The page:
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Holographic Majesty is a digital rendering from a photograph from part of the new Canadian 20 dollars. I was very impressed by the high technology behind the making of the new polymer bill. I had to observ closely and see what was different with this one. I used a flashlight and to my surprise, her Majesty, Elisabeth II's face appeared in the highier part of the 20 dollard bill. I tought it would be kind of cool to mark that new domination with some artwork The Queen has gone hightech with the money! Holography is not a new technic but it is very mysterious. Holography is a technique which enables three-dimensional images to be made. It involves the use of a laser, interference, diffraction, light intensity recording and suitable illumination of the recording. The image changes as the position and orientation of the viewing system changes in exactly the same way as if the object were still present, thus making the image appear three-dimensional.The holographic recording itself is not an image; it consists of an apparently random structure of either varying intensity, density or profile.How holography works. Recording a hologram
Reconstructing a hologram. Close-up photograph of a hologram's surface. The object in the hologram is a toy van. It is no more possible to discern the subject of a hologram from this pattern than it is to identify what music has been recorded by looking at a CD surface. Note that the hologram is described by the speckle pattern, rather than the "wavy" line pattern.Holography is a technique that enables a light field, which is generally the product of a light source scattered off objects, to be recorded and later reconstructed when the original light field is no longer present, due to the absence of the original objects. Holography can be thought of as somewhat similar to sound recording, whereby a sound field created by vibrating matter like musical instruments or vocal cords, is encoded in such a way that it can be reproduced later, without the presence of the original vibrating matter.
Laser Holograms are recorded using a flash of light that illuminates a scene and then imprints on a recording medium, much in the way a photograph is recorded. In addition, however, part of the light beam must be shone directly onto the recording medium - this second light beam is known as the reference beam. A hologram requires a laser as the sole light source. Lasers can be precisely controlled and have a fixed wavelength, unlike sunlight or light from conventional sources, which contain many different wavelengths. To prevent external light from interfering, holograms are usually taken in darkness, or in low level light of a different colour from the laser light used in making the hologram.Holography requires a specific exposure time (just like photography), which can be controlled using a shutter, or by electronically timing the laser. Apparatus. A hologram can be made by shining part of the light beam directly onto the recording medium, and the other part onto the object in such a way that some of the scattered light falls onto the recording medium. A more flexible arrangement for recording a hologram requires the laser beam to be aimed through a series of elements that change it in different ways. The first element is a beam splitter that divides the beam into two identical beams, each aimed in different directions:One beam (known as the illumination or object beam) is spread using lenses and directed onto the scene using mirrors. Some of the light scattered (reflected) from the scene then falls onto the recording medium. The second beam (known as the reference beam) is also spread through the use of lenses, but is directed so that it doesn't come in contact with the scene, and instead travels directly onto the recording medium. Several different materials can be used as the recording medium. One of the most common is a film very similar to photographic film (silver halide photographic emulsion), but with a much higher concentration of light-reactive grains, making it capable of the much higher resolution that holograms require. A layer of this recording medium (e.g. silver halide) is attached to a transparent substrate, which is commonly glass, but may also be plastic.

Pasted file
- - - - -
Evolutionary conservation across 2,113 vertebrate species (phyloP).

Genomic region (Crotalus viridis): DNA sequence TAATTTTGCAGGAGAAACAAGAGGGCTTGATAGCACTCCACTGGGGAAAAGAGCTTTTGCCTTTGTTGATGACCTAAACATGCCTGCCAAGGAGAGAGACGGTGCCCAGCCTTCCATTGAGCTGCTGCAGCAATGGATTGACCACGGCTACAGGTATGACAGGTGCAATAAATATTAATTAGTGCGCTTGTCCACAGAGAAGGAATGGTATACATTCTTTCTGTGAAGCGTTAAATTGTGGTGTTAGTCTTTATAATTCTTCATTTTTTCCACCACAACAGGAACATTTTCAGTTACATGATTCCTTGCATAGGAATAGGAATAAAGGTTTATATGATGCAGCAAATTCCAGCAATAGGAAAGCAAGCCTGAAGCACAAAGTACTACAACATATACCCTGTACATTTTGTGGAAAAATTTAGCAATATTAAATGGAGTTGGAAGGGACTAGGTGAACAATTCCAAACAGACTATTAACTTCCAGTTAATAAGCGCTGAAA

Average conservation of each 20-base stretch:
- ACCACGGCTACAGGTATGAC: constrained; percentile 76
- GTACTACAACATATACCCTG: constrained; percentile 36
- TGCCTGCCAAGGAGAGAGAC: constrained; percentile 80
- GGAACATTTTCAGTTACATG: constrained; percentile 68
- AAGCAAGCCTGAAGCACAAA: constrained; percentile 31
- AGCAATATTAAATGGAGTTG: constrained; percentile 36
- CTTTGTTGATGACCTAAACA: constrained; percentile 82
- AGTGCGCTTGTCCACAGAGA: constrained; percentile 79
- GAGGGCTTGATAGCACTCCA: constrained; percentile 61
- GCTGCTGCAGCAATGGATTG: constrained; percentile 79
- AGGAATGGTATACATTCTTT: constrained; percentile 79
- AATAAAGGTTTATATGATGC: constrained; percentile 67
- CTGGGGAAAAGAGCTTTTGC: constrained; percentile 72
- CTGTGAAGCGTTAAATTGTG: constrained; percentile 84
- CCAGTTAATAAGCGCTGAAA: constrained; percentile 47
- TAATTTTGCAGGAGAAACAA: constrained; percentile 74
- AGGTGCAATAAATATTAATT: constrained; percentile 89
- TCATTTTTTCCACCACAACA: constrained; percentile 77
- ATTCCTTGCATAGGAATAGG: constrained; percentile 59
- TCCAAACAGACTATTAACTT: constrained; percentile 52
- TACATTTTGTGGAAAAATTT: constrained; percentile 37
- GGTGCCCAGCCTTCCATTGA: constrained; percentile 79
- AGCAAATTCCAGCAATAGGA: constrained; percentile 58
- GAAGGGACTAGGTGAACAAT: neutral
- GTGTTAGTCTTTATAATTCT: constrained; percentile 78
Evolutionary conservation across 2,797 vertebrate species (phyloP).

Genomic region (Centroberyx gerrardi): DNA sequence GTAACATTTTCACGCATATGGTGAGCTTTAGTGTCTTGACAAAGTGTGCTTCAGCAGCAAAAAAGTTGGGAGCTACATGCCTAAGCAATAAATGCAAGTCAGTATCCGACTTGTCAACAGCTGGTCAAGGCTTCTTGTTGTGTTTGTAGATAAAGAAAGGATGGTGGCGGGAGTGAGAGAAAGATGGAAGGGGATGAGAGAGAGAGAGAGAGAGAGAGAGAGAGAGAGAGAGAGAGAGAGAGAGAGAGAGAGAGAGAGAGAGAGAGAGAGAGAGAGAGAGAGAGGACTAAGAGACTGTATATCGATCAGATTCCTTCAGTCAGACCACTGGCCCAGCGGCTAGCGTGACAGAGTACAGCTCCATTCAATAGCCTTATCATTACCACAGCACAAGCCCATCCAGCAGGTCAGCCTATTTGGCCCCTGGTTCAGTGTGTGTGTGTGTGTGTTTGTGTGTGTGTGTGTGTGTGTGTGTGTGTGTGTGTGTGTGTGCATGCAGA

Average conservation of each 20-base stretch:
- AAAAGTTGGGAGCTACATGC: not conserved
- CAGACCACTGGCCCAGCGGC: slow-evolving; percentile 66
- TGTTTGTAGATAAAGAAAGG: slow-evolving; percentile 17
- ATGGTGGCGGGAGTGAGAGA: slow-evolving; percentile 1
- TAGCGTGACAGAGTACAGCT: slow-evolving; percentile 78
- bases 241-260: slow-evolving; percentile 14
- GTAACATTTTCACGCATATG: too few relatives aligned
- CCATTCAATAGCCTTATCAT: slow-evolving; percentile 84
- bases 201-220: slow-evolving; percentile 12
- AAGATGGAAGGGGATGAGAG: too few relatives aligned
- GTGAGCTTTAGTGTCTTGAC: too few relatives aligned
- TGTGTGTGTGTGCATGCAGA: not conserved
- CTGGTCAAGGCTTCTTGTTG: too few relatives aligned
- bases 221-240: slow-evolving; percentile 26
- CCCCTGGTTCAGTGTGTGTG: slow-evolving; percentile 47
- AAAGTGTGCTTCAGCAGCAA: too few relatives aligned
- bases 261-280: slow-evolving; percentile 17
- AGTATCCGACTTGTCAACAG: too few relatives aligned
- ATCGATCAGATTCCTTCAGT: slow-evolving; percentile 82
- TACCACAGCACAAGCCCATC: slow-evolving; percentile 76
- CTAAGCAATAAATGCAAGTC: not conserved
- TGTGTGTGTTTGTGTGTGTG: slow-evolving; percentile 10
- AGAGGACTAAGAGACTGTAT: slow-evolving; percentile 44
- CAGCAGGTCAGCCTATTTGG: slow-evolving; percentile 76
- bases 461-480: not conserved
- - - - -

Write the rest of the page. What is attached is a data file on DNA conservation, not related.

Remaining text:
Process. When the two laser beams reach the recording medium, their light waves intersect and interfere with each other. It is this interference pattern that is imprinted on the recording medium. The pattern itself is seemingly random, as it represents the way in which the scene's light interfered with the original light source — but not the original light source itself. The interference pattern can be considered an encoded version of the scene, requiring a particular key — the original light source — in order to view its contents.This missing key is provided later by shining a laser, identical to the one used to record the hologram, onto the developed film. When this beam illuminates the hologram, it is diffracted by the hologram's surface pattern. This produces a light field identical to the one originally produced by the scene and scattered onto the hologram. The image this effect produces in a person's retina is known as a virtual image.
April 30th, 2013
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